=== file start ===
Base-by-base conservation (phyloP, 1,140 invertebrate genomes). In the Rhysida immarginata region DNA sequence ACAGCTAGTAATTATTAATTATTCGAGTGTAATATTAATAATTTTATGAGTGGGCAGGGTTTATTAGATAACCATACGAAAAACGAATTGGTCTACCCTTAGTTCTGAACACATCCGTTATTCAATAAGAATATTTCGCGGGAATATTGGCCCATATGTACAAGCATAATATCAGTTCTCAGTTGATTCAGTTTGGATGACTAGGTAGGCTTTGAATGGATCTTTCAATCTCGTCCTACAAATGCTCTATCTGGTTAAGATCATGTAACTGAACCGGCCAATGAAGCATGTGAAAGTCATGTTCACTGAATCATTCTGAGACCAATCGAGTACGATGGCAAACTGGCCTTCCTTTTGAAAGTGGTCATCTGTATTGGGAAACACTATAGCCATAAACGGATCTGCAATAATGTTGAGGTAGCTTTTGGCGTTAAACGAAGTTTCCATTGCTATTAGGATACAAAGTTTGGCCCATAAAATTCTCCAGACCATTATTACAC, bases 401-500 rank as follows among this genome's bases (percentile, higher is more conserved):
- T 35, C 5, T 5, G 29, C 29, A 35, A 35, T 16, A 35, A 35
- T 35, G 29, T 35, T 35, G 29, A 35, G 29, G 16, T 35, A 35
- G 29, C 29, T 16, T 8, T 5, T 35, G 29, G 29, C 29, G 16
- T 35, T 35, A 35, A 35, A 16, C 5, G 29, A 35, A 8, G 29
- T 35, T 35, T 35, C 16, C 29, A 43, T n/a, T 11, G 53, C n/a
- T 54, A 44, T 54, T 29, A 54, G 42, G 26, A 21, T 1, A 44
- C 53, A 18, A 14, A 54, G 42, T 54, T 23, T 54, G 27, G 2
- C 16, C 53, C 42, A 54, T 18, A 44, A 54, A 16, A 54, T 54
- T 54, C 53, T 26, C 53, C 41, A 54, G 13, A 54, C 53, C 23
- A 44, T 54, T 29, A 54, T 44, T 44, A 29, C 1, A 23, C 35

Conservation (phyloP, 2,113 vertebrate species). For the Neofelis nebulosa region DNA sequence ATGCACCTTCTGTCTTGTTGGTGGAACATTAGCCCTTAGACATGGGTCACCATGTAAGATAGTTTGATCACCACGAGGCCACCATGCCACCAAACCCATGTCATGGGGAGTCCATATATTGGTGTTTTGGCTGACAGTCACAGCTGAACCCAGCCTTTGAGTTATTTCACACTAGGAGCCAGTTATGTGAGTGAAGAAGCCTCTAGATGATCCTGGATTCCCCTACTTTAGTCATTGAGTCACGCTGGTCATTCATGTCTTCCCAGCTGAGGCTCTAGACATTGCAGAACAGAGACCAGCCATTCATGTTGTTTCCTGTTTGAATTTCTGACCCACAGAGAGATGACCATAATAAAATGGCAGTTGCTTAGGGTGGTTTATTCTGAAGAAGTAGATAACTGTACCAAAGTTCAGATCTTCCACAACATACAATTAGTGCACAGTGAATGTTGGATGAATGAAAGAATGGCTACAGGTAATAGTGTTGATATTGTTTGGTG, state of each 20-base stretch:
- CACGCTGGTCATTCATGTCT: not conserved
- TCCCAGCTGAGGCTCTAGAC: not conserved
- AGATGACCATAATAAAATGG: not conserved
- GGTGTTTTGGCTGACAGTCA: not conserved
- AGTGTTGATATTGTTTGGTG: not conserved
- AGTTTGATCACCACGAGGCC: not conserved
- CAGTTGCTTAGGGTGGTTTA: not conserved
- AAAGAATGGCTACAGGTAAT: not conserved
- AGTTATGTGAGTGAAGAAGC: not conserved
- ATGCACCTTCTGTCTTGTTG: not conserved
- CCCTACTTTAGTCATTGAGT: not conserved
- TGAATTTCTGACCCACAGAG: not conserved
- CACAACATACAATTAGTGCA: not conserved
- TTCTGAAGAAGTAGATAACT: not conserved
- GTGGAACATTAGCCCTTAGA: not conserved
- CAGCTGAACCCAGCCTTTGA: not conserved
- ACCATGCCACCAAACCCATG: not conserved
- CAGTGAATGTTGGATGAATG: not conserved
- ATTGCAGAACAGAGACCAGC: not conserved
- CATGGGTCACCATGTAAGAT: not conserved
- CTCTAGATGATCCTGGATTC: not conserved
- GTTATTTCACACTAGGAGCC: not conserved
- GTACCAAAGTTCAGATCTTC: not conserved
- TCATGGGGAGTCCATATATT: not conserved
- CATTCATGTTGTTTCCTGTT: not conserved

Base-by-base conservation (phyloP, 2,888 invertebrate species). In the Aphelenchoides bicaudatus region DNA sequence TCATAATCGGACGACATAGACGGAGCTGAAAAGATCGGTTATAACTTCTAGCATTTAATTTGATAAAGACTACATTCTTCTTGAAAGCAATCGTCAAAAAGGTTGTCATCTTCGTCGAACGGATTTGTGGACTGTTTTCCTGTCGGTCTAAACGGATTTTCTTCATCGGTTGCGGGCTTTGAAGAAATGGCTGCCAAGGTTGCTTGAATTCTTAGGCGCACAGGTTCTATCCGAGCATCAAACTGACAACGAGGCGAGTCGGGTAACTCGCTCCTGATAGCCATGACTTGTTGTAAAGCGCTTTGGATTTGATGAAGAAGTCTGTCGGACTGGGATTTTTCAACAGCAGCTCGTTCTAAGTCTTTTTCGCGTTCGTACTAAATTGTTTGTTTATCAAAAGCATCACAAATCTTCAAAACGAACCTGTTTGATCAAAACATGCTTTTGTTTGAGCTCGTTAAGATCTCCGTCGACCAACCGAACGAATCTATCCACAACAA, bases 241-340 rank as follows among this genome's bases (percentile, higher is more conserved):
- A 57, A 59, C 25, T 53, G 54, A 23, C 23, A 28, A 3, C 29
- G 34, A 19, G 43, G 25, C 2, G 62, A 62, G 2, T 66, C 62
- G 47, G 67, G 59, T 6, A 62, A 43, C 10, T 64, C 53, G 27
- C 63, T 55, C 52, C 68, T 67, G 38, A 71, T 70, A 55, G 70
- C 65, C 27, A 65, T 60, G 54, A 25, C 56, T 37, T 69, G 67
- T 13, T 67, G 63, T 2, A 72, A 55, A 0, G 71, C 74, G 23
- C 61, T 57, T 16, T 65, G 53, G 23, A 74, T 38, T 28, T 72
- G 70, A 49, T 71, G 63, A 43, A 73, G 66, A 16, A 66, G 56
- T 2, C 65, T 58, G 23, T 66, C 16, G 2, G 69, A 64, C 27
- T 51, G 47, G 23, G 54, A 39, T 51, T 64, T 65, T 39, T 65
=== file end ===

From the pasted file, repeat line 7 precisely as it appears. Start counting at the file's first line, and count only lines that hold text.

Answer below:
- T 54, A 44, T 54, T 29, A 54, G 42, G 26, A 21, T 1, A 44